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E-config Battleship (33 Favorites)

ACTIVITY in Electron Configuration. Last updated January 25, 2019.


Summary

In this activity, students review electron configurations by using the periodic table like a Battleship board.

Grade Level

High school

Objectives

By the end of this lesson, students should be able to

  • Know how to determine electron configurations of elements based on their position on the periodic table.

Chemistry Topics

This lesson supports students’ understanding of

  •  Electron configuration

Time

Teacher Preparation: 15 minutes

Lesson: 1–2 class periods

Materials

  • 1 manila folder per student
  • 2 laminated periodic tables per folder
  • 2 dry erase markers per student (different colors)

Safety

No safety concerns need to be accounted for in this activity.

Teacher Notes

  • Tape the periodic tables to the top and the bottom of the inside of the manila folder, both of them right side up. This way students can sit on either side of the folder and not see each other’s periodic table.
  • The number of ships can be increased which will create more “hits” and more fun!
  • The method of stating configurations can vary.  For example, Ge could be stated as 4p2 or 4s2 3d10 4p2 or [Ar] 4s2 3d10 4p2.

For the Student

Lesson

Purpose

To know how to look at an element on the periodic table and instantly determine its electron configuration.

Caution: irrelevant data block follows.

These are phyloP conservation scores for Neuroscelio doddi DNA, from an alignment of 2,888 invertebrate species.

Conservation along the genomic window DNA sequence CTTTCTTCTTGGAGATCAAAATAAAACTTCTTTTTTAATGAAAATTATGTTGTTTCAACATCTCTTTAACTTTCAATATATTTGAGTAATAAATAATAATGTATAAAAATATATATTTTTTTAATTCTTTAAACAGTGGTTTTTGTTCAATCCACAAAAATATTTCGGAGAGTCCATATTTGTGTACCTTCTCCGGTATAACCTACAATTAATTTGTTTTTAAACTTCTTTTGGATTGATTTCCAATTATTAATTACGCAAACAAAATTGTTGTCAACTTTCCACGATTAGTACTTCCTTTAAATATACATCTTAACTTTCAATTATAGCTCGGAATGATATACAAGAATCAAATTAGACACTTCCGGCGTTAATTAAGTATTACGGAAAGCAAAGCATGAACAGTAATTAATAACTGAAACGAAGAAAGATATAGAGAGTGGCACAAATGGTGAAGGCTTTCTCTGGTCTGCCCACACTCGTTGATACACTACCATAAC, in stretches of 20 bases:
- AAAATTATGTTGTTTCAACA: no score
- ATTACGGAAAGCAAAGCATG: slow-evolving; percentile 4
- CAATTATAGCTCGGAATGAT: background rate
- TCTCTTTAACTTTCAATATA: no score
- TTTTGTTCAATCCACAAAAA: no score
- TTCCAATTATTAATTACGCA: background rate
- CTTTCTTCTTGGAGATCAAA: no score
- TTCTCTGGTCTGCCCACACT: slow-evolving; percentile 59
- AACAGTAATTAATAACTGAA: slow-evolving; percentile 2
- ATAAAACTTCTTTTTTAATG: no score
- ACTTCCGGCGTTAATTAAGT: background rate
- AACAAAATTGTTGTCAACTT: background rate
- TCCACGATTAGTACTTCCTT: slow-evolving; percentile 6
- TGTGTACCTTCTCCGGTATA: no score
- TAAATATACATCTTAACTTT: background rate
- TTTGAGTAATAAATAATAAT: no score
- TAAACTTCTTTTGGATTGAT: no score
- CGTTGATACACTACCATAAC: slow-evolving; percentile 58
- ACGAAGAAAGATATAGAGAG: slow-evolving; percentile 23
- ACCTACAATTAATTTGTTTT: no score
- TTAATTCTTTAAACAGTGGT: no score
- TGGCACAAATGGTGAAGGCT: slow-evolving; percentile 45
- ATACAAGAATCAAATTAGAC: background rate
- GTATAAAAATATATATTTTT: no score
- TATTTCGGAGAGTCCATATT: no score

Materials

  • 1 manila folder per student
  • 2 laminated periodic tables per folder
  • 2 dry erase markers per student-different colors

How to play

  • The game is played like traditional battleship. Each student has the manila folder open so that the opponent cannot see his/her periodic table.
  • Each player puts a line through the appropriate number of elements to indicate an aircraft carrier (5 elements), a battleship (4 elements), a submarine (3 elements), a destroyer (3 elements), and a PT boat (2 elements).
  • The first player calls a valence configuration for an element of his/her choice. For example, carbon would be 2p2. The other player states the name of the element called (to verify understanding of the “code” between the players), and then says “hit” or “miss.”
  • The player stating the configuration marks the top periodic table to note shots taken and the player being shot at marks hits and misses on the bottom periodic table.
  • Play continues until all ships are sunk.